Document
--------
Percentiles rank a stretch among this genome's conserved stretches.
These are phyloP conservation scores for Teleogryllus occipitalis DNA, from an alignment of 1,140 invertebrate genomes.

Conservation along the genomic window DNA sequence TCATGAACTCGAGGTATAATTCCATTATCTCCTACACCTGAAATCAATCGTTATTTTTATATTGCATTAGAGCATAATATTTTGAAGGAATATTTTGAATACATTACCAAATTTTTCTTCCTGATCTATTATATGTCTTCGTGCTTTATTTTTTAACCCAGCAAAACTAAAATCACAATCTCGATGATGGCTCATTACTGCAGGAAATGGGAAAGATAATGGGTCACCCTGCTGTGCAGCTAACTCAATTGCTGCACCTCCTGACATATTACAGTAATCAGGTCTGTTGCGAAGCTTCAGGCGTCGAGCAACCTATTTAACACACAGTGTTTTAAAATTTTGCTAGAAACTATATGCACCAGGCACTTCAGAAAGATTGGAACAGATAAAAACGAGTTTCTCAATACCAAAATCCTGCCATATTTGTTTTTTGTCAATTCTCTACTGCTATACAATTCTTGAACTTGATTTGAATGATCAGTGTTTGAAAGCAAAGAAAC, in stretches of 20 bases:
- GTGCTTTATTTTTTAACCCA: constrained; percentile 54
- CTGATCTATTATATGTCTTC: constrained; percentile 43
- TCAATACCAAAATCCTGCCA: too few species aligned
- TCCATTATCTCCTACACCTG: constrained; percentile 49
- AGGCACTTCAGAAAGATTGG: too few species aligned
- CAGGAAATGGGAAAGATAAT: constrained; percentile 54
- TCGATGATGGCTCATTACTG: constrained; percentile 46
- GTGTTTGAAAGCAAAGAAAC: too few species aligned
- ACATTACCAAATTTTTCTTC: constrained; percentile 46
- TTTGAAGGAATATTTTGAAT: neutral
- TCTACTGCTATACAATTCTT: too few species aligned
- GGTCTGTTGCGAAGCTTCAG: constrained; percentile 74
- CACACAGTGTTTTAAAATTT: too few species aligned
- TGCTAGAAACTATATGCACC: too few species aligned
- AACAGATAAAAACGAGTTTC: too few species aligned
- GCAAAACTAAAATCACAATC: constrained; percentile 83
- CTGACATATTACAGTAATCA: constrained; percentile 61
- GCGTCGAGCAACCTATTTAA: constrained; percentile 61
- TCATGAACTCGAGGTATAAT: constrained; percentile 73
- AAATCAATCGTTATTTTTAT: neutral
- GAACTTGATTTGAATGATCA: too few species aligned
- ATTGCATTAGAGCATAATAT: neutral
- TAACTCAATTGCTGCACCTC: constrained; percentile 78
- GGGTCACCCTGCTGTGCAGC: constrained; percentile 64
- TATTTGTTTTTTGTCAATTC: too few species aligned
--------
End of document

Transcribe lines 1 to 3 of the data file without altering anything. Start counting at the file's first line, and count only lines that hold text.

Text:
Percentiles rank a stretch among this genome's conserved stretches.
These are phyloP conservation scores for Teleogryllus occipitalis DNA, from an alignment of 1,140 invertebrate genomes.

Conservation along the genomic window DNA sequence TCATGAACTCGAGGTATAATTCCATTATCTCCTACACCTGAAATCAATCGTTATTTTTATATTGCATTAGAGCATAATATTTTGAAGGAATATTTTGAATACATTACCAAATTTTTCTTCCTGATCTATTATATGTCTTCGTGCTTTATTTTTTAACCCAGCAAAACTAAAATCACAATCTCGATGATGGCTCATTACTGCAGGAAATGGGAAAGATAATGGGTCACCCTGCTGTGCAGCTAACTCAATTGCTGCACCTCCTGACATATTACAGTAATCAGGTCTGTTGCGAAGCTTCAGGCGTCGAGCAACCTATTTAACACACAGTGTTTTAAAATTTTGCTAGAAACTATATGCACCAGGCACTTCAGAAAGATTGGAACAGATAAAAACGAGTTTCTCAATACCAAAATCCTGCCATATTTGTTTTTTGTCAATTCTCTACTGCTATACAATTCTTGAACTTGATTTGAATGATCAGTGTTTGAAAGCAAAGAAAC, in stretches of 20 bases: